Statistics About Acute Lymphocytic Leukemia (ALL)
Some people use statistics to try to figure out their chances of getting leukemia. Or they use them to try to figure out their chance of being cured or how long they will survive. However, statistics only show what happens to large groups of people. Because no�two people are alike, you can?t use statistics to predict what might happen to you.
These statistics about acute lymphocytic leukemia (ALL) are from the American Cancer Society:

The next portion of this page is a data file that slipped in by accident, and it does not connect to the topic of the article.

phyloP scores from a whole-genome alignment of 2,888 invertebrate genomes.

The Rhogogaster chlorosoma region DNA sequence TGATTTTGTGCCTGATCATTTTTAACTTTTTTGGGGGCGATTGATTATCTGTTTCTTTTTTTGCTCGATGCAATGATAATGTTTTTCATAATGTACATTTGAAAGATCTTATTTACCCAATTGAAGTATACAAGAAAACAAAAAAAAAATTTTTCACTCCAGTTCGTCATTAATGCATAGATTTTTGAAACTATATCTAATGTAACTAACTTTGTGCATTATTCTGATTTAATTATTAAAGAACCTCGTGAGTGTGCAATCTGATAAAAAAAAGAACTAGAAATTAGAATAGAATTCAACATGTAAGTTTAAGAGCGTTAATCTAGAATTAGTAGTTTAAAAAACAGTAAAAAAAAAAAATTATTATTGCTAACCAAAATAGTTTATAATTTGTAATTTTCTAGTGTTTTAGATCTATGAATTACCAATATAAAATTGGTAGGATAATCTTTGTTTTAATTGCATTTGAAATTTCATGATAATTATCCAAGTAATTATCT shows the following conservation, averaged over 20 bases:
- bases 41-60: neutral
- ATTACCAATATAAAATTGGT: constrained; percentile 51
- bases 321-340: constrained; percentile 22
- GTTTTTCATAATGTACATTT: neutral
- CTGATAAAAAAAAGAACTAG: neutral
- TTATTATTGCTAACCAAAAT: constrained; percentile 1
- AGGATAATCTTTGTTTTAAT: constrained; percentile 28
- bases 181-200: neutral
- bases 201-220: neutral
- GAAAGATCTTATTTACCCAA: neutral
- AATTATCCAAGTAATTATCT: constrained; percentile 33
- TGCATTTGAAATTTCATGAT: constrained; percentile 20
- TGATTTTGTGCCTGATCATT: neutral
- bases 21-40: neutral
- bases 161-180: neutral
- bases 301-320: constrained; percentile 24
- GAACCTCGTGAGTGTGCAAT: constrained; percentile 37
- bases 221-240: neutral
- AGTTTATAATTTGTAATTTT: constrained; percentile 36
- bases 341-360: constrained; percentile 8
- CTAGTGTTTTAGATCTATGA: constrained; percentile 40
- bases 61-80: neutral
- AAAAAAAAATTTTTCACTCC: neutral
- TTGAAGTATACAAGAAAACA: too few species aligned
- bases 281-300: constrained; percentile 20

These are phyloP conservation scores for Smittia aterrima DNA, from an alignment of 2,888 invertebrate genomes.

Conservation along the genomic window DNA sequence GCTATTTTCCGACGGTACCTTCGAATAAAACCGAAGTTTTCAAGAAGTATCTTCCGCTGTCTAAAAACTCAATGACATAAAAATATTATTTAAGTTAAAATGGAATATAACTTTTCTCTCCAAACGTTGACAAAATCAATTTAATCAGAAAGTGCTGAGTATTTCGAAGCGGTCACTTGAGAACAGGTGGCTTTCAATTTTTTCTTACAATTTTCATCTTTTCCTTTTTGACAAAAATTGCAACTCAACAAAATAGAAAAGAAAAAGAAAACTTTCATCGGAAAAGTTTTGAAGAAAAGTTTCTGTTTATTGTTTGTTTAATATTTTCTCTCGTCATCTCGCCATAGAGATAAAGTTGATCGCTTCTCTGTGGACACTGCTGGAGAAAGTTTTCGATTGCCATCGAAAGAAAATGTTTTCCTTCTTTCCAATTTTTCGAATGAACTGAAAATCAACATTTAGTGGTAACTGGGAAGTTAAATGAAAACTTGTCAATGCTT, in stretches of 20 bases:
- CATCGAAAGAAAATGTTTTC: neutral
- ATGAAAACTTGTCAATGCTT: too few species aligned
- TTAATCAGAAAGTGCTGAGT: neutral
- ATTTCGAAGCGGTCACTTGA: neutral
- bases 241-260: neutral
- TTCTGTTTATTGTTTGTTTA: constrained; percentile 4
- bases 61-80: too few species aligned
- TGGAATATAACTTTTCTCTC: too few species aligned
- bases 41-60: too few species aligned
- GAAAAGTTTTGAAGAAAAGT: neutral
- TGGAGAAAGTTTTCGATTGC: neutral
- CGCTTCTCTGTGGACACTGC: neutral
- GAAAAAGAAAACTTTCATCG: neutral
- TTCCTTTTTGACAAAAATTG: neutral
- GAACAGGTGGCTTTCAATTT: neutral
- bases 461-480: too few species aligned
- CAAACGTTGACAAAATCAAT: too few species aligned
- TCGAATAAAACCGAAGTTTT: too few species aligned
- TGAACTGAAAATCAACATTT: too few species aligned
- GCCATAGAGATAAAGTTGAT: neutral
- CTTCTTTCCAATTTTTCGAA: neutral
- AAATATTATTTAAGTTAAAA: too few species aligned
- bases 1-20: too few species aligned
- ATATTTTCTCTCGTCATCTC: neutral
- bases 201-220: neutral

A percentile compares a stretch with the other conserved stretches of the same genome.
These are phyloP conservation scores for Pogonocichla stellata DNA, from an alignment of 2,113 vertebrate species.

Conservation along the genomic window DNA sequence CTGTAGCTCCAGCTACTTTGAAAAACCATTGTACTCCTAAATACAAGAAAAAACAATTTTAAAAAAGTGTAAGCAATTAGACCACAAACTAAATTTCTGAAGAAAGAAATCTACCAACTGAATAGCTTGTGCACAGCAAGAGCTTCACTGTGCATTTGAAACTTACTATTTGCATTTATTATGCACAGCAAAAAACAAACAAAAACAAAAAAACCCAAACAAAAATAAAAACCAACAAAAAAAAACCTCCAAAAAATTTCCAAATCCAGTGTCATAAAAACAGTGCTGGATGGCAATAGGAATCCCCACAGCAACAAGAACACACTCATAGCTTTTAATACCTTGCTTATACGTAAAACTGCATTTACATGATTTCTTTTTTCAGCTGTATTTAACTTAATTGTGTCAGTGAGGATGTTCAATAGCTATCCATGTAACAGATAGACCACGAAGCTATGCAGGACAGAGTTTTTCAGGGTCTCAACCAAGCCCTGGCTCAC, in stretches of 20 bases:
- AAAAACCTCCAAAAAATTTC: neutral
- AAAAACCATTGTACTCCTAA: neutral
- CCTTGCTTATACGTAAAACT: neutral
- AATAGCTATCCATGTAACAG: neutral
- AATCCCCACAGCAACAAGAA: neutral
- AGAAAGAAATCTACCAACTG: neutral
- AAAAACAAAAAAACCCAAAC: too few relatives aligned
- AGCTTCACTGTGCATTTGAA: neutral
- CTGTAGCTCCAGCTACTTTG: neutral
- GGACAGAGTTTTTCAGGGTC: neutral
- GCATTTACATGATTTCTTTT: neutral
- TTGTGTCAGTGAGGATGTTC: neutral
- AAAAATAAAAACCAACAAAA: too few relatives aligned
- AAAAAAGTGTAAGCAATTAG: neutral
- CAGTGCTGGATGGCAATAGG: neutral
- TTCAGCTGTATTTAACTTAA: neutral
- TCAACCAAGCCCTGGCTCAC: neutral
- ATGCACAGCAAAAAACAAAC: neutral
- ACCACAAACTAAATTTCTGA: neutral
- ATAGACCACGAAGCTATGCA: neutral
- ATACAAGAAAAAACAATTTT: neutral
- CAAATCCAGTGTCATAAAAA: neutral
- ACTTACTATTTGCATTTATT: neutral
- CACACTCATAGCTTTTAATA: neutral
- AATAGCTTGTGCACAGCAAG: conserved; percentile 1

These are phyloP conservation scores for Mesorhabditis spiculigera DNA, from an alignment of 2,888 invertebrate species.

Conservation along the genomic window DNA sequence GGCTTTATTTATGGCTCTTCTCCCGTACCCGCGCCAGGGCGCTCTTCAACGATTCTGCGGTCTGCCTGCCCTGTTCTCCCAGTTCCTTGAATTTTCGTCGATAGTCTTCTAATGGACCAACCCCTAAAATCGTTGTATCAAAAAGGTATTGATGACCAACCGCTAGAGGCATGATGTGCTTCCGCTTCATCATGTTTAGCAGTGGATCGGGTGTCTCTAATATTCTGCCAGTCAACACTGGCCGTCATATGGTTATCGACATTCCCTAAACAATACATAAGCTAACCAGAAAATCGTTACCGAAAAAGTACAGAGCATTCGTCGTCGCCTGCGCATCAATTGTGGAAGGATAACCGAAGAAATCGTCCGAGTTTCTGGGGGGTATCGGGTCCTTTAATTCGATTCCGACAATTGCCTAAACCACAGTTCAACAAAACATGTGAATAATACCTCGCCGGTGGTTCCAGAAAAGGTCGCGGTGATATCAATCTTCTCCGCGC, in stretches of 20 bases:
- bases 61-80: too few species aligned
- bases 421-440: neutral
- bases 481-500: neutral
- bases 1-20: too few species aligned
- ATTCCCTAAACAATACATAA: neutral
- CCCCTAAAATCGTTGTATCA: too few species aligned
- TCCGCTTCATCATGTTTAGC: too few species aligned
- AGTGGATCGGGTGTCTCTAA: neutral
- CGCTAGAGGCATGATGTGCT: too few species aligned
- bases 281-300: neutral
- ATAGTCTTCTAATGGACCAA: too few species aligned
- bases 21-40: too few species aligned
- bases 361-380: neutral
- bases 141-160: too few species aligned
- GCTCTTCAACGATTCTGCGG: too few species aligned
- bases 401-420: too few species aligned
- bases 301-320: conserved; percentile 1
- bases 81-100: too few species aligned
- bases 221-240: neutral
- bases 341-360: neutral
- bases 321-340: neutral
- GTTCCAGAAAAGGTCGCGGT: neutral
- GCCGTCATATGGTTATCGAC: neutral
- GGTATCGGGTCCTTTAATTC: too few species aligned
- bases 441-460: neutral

About�6,050 people in the U.S. will be told they have ALL�in 2012. About one out of three of these people will be adults. The rest will be children.
African-Americans are less likely than white people to get ALL.
The risk for getting ALL is highest in children�younger than 5�years of age and in people older than 50.
About 1,440 people will die from ALL in the U.S. in 2012. Most of these deaths will be�of adults.�